A well made unit (both internally and externally), the Cutec TFE1531 is possibly more suited to the studio uses than P.A., although not because of any deficiencies in this latter role. In fact, if you could afford one, it would be excellent in a P.A. system for very precisely controlling your sound. No, the reason why this would suit studios particularly lies in the switchable mono/stereo facility. Where money is tight, the Cutec could serve to handle overall sound shaping when mastering or during playback (in its stereo role), and for really accurate control (as a mono unit) when trying to get a difficult sound down on tape. Being able to do both jobs makes it extremely handy and particularly cost-effective. It's quiet in operation and extremely versatile.
If we do have a criticism of either this or the cheaper Cutec equaliser, it's only that the handbooks which accompany them are rather poor. This is a failing of several MTR products we've seen (both Vesta Fire and Cutec), and it would be good if they could improve them as soon as possible. It's a pity to see such great value gear let down in this way - not that it detracts at all from the generally fine value or quality they offer.
Nonetheless, the Cutec TFE1531 is another excellent product, at a below average price, and we'd certainly recommend it for both better quality home studios and professional demo set-ups.
Again, a 19" rack mountable processor (one unit high), the RRP £283 Vesta Fire SL200 is also sturdily constructed, both inside and out.
The back panel shows the sort of professional uses for which this model is intended, in that it features no phono connectors. Instead, there are optional input and output sockets of both XLR and jack types - the XLR inputs being, commendably, of the locking type. In addition to these input and output connections there are also two pairs of jack sockets for Channel 1 and Channel 2 'detector loops' - more of which anon.
A silk-screened front panel provides the user with the control stages. Working from left to right you have a 2-way 'mode' switch (the key to the dual nature of the Vesta Fire), which enables you to either use the two channels independently or, switched together, as a stereo system. The rest of the controls are duplicated across the two channels, and comprise 'Attack', 'Release', 'Threshold', 'Ratio' and 'Output'. Both channels also feature flick switch 'effect on/off' selection and have LED chains showing the gain reduction (in dBs) from 24-4.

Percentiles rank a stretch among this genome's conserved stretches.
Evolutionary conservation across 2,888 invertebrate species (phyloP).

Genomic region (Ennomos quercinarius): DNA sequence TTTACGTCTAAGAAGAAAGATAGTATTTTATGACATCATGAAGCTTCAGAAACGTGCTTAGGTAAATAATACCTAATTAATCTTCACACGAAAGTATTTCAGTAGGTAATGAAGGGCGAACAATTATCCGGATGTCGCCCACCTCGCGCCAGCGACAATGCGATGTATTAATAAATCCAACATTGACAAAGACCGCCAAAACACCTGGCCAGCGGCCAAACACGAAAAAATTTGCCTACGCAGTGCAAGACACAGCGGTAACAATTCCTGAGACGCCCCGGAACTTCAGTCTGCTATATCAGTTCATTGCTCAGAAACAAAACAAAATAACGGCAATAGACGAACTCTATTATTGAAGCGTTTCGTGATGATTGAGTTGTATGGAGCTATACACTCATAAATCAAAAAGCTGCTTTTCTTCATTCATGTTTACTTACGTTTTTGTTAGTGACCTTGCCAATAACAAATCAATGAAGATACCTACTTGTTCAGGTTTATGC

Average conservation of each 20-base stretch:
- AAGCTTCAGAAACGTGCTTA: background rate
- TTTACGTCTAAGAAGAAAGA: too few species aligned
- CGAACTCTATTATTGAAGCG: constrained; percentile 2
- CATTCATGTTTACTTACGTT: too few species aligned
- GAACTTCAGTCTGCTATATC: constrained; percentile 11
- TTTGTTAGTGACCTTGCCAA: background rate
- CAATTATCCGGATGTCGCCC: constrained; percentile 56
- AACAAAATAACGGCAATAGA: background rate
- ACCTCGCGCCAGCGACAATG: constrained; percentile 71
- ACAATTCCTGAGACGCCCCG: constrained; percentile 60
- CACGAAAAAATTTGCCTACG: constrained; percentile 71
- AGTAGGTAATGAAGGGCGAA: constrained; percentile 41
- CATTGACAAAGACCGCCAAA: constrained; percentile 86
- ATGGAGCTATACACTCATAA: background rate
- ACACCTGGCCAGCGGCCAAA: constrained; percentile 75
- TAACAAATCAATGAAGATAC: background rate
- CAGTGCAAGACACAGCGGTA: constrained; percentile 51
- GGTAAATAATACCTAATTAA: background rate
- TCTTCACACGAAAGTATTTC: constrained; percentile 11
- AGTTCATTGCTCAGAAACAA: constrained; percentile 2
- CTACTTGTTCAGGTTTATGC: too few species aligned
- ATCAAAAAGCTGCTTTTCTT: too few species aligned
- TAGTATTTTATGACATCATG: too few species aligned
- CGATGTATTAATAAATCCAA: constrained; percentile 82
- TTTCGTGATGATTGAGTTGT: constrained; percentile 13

Having selected either mode, the Attack control allows you to choose the speed with which the onset of compression commences once the point at which the Threshold control was set is passed. 'Release' governs how fast the compression effect 'holds' once it's commenced - hence its name.
'Threshold' is the key to the whole effect, as it allows you to set the point at which peak signals are compressed; while 'Ratio' is the control which allows you to select the amount of compression applied.
'Output' does very much what its name suggests - i.e., it governs the level at which the outgoing signal moves on to the next unit in your processing chain. No signal, however loud, will pass beyond this setting.
Unfortunately, we couldn't get a brochure for this model as it had been very recently launched, and so no specs, were available. Taking the figures from the front panel controls, however, it would appear that the following apply; Attack (0.01-10ms), Release (0.07-1.5), Threshold (-40 to -20dB or -20 to 0 dB), Ratio (1:1 to :1).
In any studio a compressor/limiter is probably the single most useful device, once you've acquired a good reverb unit. Voices, percussion instruments etc., all are capable of delivering sudden peak signals which (however you set the level on your mixer) can rise so fast and at such levels that they will overload either (or both) the mixer and tape, leading to overload distortion or tape 'saturation'. Keeping the overall level down is one thing but this usually results in excessive hiss. What you want is to get as much level down on tape as you can without sudden signal peaks interfering. For this purpose, a compressor/limiter is the tool for the job.
As compressor/limiters go, this unit (in common with most Vesta Fire models) offers a lot of facilities for your money. Not only facilities, though - it also performs very well. The operation of the SL200 reveals an excellent signal to noise ratio as it's very quiet in its operation. It also delivers a very nice wide ratio of possible compression. Low frequency distortion on even short delay release times was well suppressed, and the 'detector loop' works well too, allowing you to link the unit to other outboard FX (like a graphic equaliser), so that emphasis can be given to hold back high or low frequencies - useful in eliminating unwanted mike effects, for example. Performance overall was smooth, with well limited 'breathing' or 'pumping' effects (a common problem with some compressor/limiters). Switchable from stereo to twin mono use, the Vesta Fire is a very versatile and capable unit at a very fair price. It's well made, highly effective, and very suitable for both high quality P.A. or studio use.
Undoubtedly good though this Vesta Fire unit is, the market for compressor/limiters is getting tighter these days, and this model does have some competitors. Nevertheless, it performs very well, is substantially built and has the extra attraction of being very versatile - the mono/stereo facility and the detector loop functions being particularly useful. It becomes even better value for money if you can make use of these extra abilities.
Cutec GE2010 10-band Stereo Graphic Equaliser (RRP £98)
Cutec TFE1531 'Dual Function' Graphic Equaliser (RRP £283)
Vesta Fire SL200 Dual Compressor/Limiter (RRP £283)
More details on Cutec & Vesta Fire products from MTR Ltd., (Contact Details).